1) Claims by contractors for delay or disruption related loss and expense must be proved as a matter of fact; a claimant contractor does not have to show that it is impossible to plead and prove cause and effect in the normal way in order to advance a global claim.

2) There is no set way to prove a claim but it remains the contractor’s responsibility to establish (i) that events occurred which – in theory - entitle it to loss and expense; (ii) that those events caused delay and/or disruption; and (iii) that such delay or disruption did in fact cause it to incur loss and/or expense.

3) Whilst there is nothing in principle "wrong" with a "total" or "global" cost claim, there are added evidential difficulties which a claimant contractor has to overcome. Where a claim is advanced on the basis of the difference between what it has cost the contractor and what it has been paid under the contract, the claimant contractor is likely to need to be able to establish that the additional expense would not have been incurred in any event. The Claimant retains the burden of establishing that the loss was not caused because (a) the tender was sufficiently well priced; and /or (b) there were no other matters which actually occurred. It is not for the defendant to prove that these matters caused the contractor to suffer additional expense.

4) The fact that a defendant establishes that one or a series of events which were the fault of the contractor caused or contributed to the delay does not mean that the total or global loss claim fails in its entirety.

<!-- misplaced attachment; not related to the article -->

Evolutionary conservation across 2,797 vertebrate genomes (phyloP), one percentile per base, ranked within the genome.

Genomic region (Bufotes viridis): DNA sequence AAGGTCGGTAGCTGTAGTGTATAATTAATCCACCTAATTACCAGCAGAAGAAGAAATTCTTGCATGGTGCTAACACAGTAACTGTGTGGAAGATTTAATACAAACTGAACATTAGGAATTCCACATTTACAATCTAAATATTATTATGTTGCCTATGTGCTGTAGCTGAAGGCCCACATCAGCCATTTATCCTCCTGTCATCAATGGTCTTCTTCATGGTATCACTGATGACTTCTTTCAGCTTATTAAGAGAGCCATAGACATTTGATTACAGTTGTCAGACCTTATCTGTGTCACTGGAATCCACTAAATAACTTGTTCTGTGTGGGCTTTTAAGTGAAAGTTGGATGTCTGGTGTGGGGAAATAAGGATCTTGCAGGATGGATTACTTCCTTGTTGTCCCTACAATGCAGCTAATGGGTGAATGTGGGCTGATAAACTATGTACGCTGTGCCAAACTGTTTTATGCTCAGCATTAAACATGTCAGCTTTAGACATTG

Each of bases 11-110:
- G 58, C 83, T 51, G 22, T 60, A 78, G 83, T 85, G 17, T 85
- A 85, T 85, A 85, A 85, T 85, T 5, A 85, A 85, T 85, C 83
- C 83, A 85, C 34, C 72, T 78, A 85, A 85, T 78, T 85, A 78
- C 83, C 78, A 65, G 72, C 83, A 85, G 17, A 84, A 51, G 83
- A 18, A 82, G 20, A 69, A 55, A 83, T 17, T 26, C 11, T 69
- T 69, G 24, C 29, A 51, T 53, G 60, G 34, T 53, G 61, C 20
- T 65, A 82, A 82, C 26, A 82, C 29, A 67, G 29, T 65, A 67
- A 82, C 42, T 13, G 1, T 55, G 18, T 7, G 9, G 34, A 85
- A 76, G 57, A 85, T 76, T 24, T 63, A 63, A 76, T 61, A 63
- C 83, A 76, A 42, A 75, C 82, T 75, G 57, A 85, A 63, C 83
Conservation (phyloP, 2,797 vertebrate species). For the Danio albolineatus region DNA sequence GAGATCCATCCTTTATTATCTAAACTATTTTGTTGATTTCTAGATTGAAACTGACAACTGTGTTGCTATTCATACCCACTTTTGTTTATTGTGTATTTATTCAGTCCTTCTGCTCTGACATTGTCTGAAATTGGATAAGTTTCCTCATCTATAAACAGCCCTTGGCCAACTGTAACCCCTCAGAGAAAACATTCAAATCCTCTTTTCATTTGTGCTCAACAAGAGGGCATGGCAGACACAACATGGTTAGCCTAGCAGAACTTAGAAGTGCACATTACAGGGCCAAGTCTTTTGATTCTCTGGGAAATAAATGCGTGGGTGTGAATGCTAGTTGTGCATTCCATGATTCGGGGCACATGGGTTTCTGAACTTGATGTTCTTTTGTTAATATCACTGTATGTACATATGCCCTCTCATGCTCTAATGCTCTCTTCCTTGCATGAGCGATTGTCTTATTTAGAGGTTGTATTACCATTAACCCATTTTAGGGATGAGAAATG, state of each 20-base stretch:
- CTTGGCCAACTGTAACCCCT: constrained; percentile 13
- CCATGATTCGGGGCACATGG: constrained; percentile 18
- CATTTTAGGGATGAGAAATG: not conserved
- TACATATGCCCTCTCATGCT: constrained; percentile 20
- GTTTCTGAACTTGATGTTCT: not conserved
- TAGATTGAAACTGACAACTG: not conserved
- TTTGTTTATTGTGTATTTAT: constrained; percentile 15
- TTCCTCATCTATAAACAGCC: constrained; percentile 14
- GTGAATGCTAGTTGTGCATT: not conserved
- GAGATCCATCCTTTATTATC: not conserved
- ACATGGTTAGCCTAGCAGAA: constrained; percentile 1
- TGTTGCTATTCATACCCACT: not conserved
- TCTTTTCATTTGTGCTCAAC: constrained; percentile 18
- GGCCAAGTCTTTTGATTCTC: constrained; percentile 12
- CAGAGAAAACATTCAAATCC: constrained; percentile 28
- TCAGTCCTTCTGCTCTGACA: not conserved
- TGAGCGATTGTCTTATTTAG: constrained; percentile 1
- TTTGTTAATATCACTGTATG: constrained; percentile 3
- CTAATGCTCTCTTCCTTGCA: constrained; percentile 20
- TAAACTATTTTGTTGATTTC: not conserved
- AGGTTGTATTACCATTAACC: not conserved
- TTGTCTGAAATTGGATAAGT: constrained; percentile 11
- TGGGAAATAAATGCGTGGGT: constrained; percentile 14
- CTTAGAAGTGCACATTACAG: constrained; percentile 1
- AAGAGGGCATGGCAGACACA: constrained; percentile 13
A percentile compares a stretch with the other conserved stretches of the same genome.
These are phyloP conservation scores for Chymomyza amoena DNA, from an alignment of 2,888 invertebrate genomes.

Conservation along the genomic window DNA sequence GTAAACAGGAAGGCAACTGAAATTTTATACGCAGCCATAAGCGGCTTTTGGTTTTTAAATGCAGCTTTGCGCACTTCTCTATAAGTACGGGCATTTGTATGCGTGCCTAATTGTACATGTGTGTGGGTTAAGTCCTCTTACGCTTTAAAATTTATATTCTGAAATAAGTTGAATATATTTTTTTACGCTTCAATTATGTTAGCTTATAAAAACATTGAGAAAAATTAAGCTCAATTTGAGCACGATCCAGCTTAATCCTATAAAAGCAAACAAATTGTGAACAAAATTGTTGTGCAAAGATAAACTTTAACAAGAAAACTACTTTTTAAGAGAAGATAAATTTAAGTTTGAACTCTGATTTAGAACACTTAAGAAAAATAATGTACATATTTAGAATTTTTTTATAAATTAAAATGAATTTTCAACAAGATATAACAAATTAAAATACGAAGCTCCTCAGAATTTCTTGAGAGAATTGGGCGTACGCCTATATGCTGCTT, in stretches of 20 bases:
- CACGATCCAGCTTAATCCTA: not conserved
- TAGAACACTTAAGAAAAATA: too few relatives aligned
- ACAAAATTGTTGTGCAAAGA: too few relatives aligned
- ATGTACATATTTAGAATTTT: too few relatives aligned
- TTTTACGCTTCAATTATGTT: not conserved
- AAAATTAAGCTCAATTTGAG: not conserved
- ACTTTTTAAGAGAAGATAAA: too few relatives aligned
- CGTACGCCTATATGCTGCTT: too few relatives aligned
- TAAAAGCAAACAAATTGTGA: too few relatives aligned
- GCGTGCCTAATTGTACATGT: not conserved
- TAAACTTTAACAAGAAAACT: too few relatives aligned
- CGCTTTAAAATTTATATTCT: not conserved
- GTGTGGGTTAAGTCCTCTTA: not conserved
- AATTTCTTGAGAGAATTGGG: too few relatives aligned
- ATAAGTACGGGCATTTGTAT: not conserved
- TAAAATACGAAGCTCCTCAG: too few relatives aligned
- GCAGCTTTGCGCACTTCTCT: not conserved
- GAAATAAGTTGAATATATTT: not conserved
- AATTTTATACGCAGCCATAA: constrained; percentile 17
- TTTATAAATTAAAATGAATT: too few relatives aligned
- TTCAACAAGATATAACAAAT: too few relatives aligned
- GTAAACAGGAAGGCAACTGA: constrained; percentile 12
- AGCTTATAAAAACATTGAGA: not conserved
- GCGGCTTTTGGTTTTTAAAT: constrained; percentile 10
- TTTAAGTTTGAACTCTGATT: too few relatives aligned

5) A contractor is not debarred from pursuing a global claim if it could otherwise seek to prove its loss in another way, although a tribunal will be more sceptical about the global cost claim if the direct linkage approach is readily available but is not deployed. However, the global cost claim should not be rejected out of hand.

6) A contractor is not prevented from advancing a global claim where its own errors (for instance in record keeping) have created the impossibility of disentangling the various events from their consequences.

Is this a sea change?

In the writer’s view, Walter Lilly does not actually mark any great sea change for those dealing with global claims in adjudication proceedings and should offer comfort for all parties on the way forward; the judgment provides useful guidance on the steps which ought to be taken by any referring party advancing a claim on this basis, and (conversely) the ammunition which should be gathered by a responding party faced with a claim lacking support. Key considerations for the parties should now be :